Yes. You read that correctly. If you’ve already uploaded any kind of media to your WordPress installation, you can now select media you’ve already uploaded to be inserted into your widget, instead of having to re-upload the media again if you want to use it, and you can check and uncheck boxes without being in browse mode. For a while, you could only do this if you were using Jaws for Windows. If you were a VoiceOver or NVDA user, or you used another screen reader altogether, you had to switch to using Jaws for Windows in order to work with the media modal. Switching back and forth between screen readers is nothing new. People who use screen readers do this all the time. Switching back and forth while you’re in the middle of a task like adding content to your website is particularly frustrating though, and for some of us is a major interruption. I can’t speak for anyone else, but I’m extremely happy about the fact that this is no longer necessary when I’m adding media in WordPress. Happy as in jumping up and down like a kid at Christmas. The media modal has been a huge bugbear for the WordPress Accessibility Team, so much so that several of us have given up on it and have been just hoping that it would be completely eliminated. For me personally, this part of editing and creating WordPress sites is the only part I’ve hated. Now that I can do something as simple as check boxes to select already-uploaded media while using my favorite screen reader, I hate this process a lot less.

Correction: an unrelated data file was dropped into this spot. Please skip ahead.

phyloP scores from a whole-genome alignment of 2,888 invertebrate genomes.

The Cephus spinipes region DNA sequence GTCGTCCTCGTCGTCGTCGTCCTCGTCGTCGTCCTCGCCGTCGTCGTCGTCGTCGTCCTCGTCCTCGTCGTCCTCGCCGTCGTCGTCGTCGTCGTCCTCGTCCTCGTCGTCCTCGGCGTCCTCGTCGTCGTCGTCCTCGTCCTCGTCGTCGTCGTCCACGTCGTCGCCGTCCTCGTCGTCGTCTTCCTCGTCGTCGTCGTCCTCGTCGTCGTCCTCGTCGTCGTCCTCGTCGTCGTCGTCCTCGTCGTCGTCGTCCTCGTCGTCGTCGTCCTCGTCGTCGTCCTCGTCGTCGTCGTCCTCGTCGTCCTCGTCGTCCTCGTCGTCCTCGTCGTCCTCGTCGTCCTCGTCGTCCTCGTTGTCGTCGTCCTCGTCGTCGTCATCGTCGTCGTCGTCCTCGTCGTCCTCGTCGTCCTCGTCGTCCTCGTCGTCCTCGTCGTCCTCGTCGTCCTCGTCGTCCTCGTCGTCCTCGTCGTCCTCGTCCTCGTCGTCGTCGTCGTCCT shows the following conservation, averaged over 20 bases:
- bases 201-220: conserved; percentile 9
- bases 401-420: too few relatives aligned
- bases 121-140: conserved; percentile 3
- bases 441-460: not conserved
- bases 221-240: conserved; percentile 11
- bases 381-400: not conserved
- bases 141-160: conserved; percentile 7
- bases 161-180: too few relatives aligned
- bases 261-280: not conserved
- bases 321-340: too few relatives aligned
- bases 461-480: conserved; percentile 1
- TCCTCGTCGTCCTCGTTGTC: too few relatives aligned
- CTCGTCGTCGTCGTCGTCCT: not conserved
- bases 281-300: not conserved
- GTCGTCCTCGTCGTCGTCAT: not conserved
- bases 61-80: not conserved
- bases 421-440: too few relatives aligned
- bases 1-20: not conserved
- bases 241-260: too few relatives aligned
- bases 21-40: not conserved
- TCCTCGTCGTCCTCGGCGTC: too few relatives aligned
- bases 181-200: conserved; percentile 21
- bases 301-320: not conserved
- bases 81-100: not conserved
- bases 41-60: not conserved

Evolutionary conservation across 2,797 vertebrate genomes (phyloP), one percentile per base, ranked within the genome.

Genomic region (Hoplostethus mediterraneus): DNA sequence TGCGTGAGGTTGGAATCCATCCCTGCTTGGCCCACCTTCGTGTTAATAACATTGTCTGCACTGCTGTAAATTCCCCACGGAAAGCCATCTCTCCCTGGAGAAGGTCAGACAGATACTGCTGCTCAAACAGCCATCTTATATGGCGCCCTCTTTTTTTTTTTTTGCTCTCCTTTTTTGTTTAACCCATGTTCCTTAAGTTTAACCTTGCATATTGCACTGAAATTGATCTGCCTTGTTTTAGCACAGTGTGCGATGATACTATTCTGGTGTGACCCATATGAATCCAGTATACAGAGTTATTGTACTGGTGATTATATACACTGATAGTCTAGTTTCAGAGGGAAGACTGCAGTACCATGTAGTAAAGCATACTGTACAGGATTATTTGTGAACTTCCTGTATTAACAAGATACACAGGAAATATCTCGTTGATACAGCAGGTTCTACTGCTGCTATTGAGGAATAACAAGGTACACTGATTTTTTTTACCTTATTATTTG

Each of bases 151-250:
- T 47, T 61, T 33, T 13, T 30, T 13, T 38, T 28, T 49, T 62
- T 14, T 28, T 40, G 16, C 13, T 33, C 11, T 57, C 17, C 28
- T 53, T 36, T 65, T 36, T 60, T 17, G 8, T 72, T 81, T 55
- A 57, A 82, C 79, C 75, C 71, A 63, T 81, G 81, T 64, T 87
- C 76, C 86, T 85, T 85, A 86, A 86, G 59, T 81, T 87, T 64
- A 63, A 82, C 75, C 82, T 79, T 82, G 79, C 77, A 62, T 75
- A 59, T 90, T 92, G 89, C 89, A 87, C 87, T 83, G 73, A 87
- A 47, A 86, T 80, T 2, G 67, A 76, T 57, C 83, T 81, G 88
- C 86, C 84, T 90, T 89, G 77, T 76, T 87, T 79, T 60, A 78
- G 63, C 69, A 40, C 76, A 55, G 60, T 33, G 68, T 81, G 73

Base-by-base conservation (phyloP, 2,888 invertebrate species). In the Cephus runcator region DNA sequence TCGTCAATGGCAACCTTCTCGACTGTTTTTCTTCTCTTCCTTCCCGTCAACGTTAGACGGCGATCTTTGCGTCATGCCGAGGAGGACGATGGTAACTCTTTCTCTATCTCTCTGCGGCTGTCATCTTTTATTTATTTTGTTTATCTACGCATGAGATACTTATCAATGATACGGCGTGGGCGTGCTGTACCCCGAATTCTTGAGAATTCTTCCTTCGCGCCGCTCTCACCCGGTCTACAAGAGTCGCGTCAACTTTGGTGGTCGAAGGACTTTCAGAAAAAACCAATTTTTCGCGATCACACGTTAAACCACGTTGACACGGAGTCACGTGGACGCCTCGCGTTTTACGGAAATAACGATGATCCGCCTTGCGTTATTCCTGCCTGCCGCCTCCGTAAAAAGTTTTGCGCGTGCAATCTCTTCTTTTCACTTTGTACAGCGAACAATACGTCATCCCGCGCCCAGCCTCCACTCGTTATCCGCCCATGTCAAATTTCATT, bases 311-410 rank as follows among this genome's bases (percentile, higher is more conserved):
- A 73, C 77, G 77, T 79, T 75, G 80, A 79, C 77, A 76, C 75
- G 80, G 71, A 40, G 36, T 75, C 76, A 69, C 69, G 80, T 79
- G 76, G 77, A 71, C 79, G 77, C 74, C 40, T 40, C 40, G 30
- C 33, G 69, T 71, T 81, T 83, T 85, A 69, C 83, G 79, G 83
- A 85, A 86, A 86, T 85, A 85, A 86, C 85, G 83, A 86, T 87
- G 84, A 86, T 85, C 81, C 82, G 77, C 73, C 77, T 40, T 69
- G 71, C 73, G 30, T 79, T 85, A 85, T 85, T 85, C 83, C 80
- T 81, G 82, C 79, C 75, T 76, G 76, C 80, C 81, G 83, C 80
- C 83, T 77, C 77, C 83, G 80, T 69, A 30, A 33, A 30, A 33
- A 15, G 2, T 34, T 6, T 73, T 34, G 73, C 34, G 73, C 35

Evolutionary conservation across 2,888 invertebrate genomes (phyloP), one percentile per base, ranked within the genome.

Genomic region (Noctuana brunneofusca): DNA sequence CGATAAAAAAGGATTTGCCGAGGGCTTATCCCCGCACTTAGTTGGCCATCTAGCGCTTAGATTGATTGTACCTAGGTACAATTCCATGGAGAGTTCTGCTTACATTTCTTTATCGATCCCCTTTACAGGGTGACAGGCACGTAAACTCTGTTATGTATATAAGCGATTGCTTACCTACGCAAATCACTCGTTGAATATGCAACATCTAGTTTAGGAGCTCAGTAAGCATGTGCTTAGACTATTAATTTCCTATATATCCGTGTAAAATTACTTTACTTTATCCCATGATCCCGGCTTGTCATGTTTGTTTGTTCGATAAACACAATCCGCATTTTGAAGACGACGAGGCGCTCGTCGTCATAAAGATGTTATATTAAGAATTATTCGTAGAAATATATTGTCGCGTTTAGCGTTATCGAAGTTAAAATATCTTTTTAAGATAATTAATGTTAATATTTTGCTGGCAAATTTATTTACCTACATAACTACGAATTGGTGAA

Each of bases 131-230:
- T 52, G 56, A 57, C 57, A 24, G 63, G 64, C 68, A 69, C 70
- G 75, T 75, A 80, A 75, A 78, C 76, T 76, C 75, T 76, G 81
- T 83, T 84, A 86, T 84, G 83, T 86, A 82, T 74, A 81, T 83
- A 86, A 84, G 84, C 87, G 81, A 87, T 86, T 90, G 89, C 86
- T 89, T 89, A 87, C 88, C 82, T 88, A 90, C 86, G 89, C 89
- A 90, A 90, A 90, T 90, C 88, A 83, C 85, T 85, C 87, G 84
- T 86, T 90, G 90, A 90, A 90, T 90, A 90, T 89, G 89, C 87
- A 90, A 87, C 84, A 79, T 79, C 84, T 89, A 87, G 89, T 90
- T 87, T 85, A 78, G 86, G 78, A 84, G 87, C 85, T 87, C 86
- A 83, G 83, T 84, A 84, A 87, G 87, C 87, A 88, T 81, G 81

OK, we now return you to your regularly-scheduled program.

Once you’ve selected the file you want to insert, press your screen reader’s shortcut key to navigate to the next edit field. The first one you’ll find in this group is a read-only field listing the URL of the file. Next, you’ll find a field where you can change the title of the file. This doesn’t change the filename on the server, but it does change the title the media is stored with in your database. Once you’re done with the title, you can press tab and fill in the artist, album, caption, and description. All of this information is optional, and you can choose to do nothing with these fields. Beneath the “Description” field, you’ll find a button labeled “Add to widget”. Pressing this will add the audio you’ve selected to your widget. You can also upload new audio directly from this screen, and follow the same insertion proceedure. Once this is done, you’ll select a sidebar for the widget as well as its position, as with any other widget. The media modal will close once you’ve made your selection and inserted your media, and you’ll be back where you started. However, the button labelled “Add Audio” now has a label of “Edit Audio”, and the “No audio selected” message is replaced by a player you can use to preview your audio selection.